Endovascular thrombectomy (EVT) is a well-established treatment of acute ischemic stroke. Variability in outcomes among thrombectomy patients results in a need for patient centered approaches to recovery. Identifying key factors that are associated with outcomes can help prognosticate and direct resources for continued improvement post-treatment. Thus, we developed a comprehensive predictive model of short-term outcomes post-thrombectomy.
This is a retrospective chart review of adult patients who underwent EVT at our institution over the last four years. Primary outcome was dichotomized 90-day mRS (mRS 0-2 v mRS 3-6). Bivariate analyses were conducted, followed by logistic regression modelling via a backward-elimination approach to identify the best fit predictive model.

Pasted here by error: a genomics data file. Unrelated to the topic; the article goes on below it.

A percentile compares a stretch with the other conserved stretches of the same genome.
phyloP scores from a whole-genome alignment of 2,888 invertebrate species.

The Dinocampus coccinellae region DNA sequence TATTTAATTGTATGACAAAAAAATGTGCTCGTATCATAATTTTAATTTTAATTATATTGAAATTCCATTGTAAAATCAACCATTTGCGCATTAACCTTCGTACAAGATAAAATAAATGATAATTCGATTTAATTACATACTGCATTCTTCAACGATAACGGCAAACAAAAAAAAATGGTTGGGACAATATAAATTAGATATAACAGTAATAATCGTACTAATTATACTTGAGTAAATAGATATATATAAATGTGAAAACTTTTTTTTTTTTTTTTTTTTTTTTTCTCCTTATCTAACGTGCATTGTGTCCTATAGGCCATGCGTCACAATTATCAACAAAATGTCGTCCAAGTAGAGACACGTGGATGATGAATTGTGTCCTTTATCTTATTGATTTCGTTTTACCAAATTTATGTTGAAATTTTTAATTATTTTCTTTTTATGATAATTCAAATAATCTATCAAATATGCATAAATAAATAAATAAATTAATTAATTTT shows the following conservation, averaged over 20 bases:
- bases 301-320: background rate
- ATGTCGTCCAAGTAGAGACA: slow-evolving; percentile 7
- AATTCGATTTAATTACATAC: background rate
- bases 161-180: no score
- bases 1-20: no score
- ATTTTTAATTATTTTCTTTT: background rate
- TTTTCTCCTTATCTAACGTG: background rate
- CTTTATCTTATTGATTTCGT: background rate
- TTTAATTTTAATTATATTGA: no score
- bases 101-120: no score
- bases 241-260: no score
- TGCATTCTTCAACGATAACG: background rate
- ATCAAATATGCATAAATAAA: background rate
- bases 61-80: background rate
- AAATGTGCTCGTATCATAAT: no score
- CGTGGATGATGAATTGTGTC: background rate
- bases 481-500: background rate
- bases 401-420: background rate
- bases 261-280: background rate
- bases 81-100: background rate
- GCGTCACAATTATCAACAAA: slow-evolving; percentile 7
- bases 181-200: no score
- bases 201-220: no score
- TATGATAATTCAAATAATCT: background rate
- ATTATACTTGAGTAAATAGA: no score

326 thrombectomies were performed; 230 cases were included in the model. In the final predictive model, adjusting for age, gender, race, diabetes, and presenting NIHSS, pre-admission mRS = 0-2 (OR 18.1; 95% 3.44-95.48; p < 0.001) was the strongest predictor of a good outcome at 90-days. Other independent predictors of good outcomes included being a non-smoker (OR 5.4; 95% CI 1.53-19.00; p = 0.01) and having a post-thrombectomy NIHSS<10 (OR 9.7; 95% CI 3.90-24.27; p < 0.001). A decompressive hemicraniectomy (DHC) was predictive of a poor outcome at 90-days (OR 0.07; 95% CI 0.01-0.72; p = 0.03). This model had a Sensitivity of 79%, a Specificity of 89% and an AUC=0.89.
Our model identified low pre-admission mRS score, low post-thrombectomy NIHSS, non-smoker status and not requiring a DHC as predictors of good functional outcomes at 90-days. Future works include developing a prognostic scoring system.

Copyright © 2021. Published by Elsevier Inc.